5

(1) and (2) are possible with eVis plugin (Documentation). Ad (3): You should be able to use Field Calculator to add the path to the filenames you already in attribute table. Field calculator is described here: http://www.qgis.org/wiki/Calculating_field_values. You can use + operator to concatenate strings.


5

Have a look on d.out.file command. See that page and format option. BMP is available.


5

I suspect that there are a great number of factors that go into the choice of image format and compression scheme: Image dimensions Bit depth Image complexity (images with large areas of similar colors may actually compress better by a lossless codec than a lossy codec, and some codecs handle complex, detailed areas better than others) Multi-band support ...


4

Yes there is, but before that, what software do you have available? To georeference a non georeferenced jpeg you will need to know/have one of two sources of information. 1) Access to vector or raster data that covers the same geographical area in the jpeg 2) Knowledge of the geographical extents of the jpeg (ie: Lat/Long cooridinates or UTM coordinates) ...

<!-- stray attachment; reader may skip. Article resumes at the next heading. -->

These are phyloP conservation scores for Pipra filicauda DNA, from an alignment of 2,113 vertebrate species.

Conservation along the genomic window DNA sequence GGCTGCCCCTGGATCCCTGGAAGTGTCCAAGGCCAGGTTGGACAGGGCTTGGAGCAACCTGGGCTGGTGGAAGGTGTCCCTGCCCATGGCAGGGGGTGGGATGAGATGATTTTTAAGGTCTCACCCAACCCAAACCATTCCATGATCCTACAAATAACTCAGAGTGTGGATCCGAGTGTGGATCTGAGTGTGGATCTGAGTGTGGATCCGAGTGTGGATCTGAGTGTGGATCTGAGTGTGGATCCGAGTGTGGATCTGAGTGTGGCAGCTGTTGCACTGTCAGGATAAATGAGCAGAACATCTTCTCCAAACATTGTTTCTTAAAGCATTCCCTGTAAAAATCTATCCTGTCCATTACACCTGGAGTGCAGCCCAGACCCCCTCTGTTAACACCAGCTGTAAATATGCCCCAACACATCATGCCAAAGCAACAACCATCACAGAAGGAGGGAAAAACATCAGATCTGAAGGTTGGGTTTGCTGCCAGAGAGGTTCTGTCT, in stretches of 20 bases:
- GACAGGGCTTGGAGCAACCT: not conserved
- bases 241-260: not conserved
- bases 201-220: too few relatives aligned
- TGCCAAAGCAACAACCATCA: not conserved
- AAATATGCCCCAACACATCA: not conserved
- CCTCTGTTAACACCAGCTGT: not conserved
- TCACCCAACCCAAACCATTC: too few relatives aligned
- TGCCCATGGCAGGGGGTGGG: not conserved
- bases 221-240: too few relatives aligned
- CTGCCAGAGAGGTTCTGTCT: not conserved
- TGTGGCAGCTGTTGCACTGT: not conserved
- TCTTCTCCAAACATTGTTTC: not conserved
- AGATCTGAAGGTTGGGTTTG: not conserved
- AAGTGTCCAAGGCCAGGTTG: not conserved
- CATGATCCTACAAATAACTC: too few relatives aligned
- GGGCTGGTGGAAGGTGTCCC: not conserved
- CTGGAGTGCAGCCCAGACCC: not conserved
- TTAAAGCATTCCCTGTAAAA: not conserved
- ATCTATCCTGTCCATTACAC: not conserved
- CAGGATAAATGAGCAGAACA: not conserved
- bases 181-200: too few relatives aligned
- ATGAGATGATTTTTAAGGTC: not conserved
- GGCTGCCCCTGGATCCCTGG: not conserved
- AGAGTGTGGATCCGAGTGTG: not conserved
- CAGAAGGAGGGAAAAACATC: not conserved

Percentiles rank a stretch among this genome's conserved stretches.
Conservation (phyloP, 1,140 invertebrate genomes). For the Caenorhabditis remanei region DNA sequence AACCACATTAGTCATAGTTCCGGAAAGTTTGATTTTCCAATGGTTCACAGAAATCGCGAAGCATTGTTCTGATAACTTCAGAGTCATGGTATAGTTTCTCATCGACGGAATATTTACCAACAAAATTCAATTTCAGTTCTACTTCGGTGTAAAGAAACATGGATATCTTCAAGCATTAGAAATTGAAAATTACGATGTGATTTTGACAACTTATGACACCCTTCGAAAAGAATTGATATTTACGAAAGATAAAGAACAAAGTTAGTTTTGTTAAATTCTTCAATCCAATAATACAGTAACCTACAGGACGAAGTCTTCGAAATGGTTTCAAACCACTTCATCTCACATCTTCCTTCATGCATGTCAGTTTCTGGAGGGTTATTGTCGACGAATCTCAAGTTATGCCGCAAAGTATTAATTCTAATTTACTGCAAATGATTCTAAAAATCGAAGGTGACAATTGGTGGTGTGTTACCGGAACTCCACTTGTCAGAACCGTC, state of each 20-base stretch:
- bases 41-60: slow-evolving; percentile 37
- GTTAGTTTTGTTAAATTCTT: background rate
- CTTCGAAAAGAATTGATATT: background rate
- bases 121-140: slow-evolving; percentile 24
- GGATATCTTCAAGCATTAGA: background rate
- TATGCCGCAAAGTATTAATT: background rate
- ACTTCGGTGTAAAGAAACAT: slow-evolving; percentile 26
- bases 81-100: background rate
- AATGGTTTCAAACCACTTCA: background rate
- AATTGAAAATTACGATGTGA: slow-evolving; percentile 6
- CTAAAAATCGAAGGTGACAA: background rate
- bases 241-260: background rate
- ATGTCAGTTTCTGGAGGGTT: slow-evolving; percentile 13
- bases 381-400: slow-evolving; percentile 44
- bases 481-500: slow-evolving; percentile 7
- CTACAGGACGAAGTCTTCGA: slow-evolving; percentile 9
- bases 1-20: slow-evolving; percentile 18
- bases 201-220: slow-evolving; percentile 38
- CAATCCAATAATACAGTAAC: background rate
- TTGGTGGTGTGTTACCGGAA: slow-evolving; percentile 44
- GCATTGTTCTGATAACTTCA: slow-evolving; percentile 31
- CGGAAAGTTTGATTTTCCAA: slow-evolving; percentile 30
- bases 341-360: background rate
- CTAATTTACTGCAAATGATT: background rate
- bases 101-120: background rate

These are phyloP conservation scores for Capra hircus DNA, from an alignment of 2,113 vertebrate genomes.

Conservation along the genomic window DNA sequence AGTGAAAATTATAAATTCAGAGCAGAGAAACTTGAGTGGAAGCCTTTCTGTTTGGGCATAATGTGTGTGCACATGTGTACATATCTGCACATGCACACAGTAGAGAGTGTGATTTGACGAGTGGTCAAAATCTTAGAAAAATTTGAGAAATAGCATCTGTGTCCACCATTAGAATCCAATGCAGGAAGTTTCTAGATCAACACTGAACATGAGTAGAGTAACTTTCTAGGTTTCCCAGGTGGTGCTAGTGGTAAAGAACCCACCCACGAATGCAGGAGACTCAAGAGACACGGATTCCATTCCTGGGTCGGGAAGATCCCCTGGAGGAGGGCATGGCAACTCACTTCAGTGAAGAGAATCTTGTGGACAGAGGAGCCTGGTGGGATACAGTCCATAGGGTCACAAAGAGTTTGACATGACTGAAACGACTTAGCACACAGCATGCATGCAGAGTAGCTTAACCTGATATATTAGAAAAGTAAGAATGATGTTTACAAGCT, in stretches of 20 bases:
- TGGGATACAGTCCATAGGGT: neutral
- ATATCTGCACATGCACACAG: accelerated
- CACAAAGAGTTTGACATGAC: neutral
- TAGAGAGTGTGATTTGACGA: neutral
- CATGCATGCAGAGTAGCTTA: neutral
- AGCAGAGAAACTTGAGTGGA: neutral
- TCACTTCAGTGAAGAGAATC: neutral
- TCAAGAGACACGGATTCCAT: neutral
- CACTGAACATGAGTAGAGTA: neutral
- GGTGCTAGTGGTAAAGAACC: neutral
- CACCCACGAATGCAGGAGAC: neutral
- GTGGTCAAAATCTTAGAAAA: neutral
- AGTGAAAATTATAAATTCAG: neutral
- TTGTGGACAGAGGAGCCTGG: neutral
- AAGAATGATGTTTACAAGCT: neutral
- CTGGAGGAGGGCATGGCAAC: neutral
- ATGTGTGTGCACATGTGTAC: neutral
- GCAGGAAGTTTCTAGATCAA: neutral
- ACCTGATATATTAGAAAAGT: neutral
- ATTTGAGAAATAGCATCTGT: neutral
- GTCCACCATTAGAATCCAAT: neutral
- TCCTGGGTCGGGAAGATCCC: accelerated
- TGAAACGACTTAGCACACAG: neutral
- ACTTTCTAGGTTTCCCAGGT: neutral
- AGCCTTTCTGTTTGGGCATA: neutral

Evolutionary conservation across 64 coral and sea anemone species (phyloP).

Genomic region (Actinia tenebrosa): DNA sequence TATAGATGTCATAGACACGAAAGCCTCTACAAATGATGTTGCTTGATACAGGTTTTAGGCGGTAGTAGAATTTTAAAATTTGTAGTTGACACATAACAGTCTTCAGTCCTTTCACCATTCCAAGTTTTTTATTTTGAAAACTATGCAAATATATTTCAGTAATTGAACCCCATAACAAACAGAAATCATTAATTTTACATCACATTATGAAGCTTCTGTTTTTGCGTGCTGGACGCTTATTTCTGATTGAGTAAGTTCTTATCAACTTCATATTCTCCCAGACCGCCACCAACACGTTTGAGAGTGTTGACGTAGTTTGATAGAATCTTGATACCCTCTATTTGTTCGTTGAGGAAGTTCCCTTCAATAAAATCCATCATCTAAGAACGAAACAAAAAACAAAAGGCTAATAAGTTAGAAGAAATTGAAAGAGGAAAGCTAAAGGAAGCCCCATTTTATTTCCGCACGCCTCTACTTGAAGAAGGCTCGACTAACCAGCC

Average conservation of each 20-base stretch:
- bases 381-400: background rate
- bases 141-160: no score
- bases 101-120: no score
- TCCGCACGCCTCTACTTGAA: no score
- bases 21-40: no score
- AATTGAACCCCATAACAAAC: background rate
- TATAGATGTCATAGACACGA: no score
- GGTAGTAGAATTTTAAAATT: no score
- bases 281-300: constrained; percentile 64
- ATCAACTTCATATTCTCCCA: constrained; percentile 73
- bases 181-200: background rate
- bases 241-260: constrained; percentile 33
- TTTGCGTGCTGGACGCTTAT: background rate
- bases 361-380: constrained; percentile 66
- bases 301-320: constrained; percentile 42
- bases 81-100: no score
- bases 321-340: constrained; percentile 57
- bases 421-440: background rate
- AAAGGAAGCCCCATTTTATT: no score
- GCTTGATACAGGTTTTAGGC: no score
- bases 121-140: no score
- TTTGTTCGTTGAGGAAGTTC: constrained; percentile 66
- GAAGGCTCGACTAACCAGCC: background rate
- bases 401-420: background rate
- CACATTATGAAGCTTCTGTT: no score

4

You need to include empty quotes for parameters you aren't changing. Since resolution is the 6th parameter, you shouldn't place it directly after parameter 2 (out_jpeg). The empty quotes are place markers. Example: arcpy.mapping.ExportToJPEG(mxd, project, "", "", "", resolution = 200) You don't need to put quotes in for parameters after the last one you ...


4

You could add all of the layers to a mxd, then loop through them and run arcpy.mapping.ExportToJPEG(map_document, out_jpeg, {data_frame}, {df_export_width}, {df_export_height}, {resolution}, {world_file}, {color_mode}, {jpeg_quality}, {progressive}) for each layer in the map.


3

If you are using ArcGIS 10.1 then the new RasterClassifiedSymbology class of arcpy.mapping may be what you need to look at.


3

I had posted a question on creating images from vector data that you might find useful. The accepted answer, the combination of shapely, ogr, matplotlib, and numpy seems like it would work nicely for you.


3

How about using GDAL? It is available via FWTools (easier install) on Windows, via apt-get on Ubuntu, and via a binary for OSX. Once you have GDAL just go ahead and use: gdal_translate -of JP2OpenJPEG <input> <output> or gdal_translate -of JPEG2000 <input> <output> The above command uses the built in JP2 format conversion. ...


3

You could integrate Mapnik for rendering the images.


3

This similar question has answers that use FME to convert DWG to JPG. The process will be similar for converting shapefiles. This example has example workspaces you can download. FME is well suited to handling batch processes. For example, you can point the reader to a folder and it will include all shapefiles in the folder. I created a simple ...


3